How an Iceberg Can Solve Cape Town’s Water Crises

While Cape Town avoided being nearly without water, it is important to understand that the water crises it is facing is not over yet. There are several water restrictions that have been put on the residents of Cape Town, and these restrictions are so draconian that they are limiting the water to fifty liters per person, per day. However, things can get worse if the winter rains are not enough to refill the reservoirs, and Cape Town will be on the brink of suffering from another water-less year next year.

There are talks of some unconventional means of bringing water to cape town, since the process of desalination will take time and cost a lot of money. One of the most unorthodox idea is from a salvage master named Nicholas Sloane, according to him, it can be a feasible thing to do if they strap an iceberg that’s recently fragmented from Antarctica, and haul Cape Town’s coast Once there, it would convert itself into water and the residents of Cape Town will get access to water that they can use.

Sloane himself is from South Africa, and he is famous for being in charge of the monumental salvage operation. According to Sloane, he had already talked to the local government about this idea last year, and the government that of this seemingly possible idea as something crazy.

However, he also believes that geographical situation could play an important role in making this unorthodox project a success.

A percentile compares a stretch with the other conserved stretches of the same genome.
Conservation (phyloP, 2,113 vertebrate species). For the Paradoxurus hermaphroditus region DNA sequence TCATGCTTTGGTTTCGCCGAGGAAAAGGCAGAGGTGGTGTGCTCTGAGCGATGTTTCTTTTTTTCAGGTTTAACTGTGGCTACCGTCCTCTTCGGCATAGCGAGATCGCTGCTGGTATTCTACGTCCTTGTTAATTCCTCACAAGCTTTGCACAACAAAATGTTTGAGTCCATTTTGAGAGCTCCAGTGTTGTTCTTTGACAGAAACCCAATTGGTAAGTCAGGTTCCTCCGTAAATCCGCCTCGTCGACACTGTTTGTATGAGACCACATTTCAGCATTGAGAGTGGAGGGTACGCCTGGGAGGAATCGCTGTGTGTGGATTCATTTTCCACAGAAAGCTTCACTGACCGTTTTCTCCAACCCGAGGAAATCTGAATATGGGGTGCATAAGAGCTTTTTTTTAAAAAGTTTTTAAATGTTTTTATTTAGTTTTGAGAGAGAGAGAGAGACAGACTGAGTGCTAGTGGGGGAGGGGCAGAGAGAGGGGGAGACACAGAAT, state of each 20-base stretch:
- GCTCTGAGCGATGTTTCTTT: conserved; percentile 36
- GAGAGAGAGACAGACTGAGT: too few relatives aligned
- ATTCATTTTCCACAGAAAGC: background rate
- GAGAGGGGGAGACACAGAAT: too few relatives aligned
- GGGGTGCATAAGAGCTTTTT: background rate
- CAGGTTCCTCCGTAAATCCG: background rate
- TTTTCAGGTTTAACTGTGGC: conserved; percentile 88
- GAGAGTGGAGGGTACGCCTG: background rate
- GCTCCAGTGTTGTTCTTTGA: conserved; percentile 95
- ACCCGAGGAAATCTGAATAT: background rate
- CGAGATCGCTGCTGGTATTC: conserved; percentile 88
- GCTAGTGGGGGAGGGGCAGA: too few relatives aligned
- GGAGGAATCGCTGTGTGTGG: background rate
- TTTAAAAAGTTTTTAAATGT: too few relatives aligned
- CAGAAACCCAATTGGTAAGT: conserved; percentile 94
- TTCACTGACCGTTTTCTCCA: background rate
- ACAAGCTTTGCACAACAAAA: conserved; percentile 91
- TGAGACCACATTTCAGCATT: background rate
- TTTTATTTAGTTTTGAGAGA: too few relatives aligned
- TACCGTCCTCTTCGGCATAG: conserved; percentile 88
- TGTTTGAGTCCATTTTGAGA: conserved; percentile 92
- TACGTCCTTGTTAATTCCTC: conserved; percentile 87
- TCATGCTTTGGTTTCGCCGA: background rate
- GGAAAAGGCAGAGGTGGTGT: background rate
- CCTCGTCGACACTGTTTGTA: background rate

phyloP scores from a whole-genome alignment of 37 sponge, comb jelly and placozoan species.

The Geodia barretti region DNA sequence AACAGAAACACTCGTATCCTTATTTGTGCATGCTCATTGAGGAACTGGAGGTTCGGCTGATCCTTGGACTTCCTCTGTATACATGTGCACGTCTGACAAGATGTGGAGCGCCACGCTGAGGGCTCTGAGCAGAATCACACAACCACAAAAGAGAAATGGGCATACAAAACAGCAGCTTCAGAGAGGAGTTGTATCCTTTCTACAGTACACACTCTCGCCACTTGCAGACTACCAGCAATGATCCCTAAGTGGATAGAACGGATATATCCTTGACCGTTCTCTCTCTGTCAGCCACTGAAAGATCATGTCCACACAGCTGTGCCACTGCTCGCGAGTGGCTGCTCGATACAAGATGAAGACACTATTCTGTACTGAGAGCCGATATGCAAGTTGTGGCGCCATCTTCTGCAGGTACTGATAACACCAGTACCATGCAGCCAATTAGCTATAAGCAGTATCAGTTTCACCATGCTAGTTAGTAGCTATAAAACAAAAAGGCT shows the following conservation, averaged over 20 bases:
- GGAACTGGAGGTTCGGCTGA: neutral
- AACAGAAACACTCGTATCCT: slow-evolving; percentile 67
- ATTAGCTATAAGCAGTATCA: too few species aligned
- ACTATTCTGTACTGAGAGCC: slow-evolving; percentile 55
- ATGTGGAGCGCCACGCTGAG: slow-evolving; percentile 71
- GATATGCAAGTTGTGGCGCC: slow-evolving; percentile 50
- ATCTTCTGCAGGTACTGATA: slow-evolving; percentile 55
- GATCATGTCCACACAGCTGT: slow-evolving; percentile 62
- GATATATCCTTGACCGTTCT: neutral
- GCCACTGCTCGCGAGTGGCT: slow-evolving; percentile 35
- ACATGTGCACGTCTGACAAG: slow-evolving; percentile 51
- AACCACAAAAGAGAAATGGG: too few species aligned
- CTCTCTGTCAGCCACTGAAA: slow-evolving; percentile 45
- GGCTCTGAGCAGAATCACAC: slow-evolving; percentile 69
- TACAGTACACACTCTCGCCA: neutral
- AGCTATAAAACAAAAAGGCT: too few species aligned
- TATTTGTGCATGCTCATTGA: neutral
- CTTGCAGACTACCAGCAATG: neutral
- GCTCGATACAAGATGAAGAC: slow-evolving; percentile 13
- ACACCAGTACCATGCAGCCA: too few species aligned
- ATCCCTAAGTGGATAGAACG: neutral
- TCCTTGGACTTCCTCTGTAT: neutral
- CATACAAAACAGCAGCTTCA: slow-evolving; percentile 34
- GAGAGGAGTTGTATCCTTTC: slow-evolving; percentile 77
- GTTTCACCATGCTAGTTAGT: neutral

According to the official numbers, Antarctica is shedding about 2,000 billion tons ice every year, and most of the humongous icebergs manage to drift within 12,000 miles of South Africa.

According to Sloane, an iceberg that usually weighs approximately 70,000 tons would be more than enough to an estimate of 150 million liters of water on a daily basis, for an entire year. As per Sloane, this much water would be enough to meet at least 1/3rd of Cape Town’s water requirements. This is a lot more than what desalination or other options would provide.

However, the caveat is that the process is not going to be easy; an iceberg would be more or less 0.6 kilometers in length, and in addition to that, it would require to be covered in a cloth like material in order to ensure that the melting that would happen on the 3-month journey is not as much.

Despite all of this, the estimate suggests that at least 30 percent of the iceberg’s mass would end up melting before it even arrives at the destination at Cape Town. The good thing here is that the ice is pure water without anything else, which means that once melted, it would need the least amount of processing before it can be made usable by the residents.

This means that this process is significantly better over some of the other option that are being considered which require using polluted rivers and then processing the water, a process that is not as feasible.

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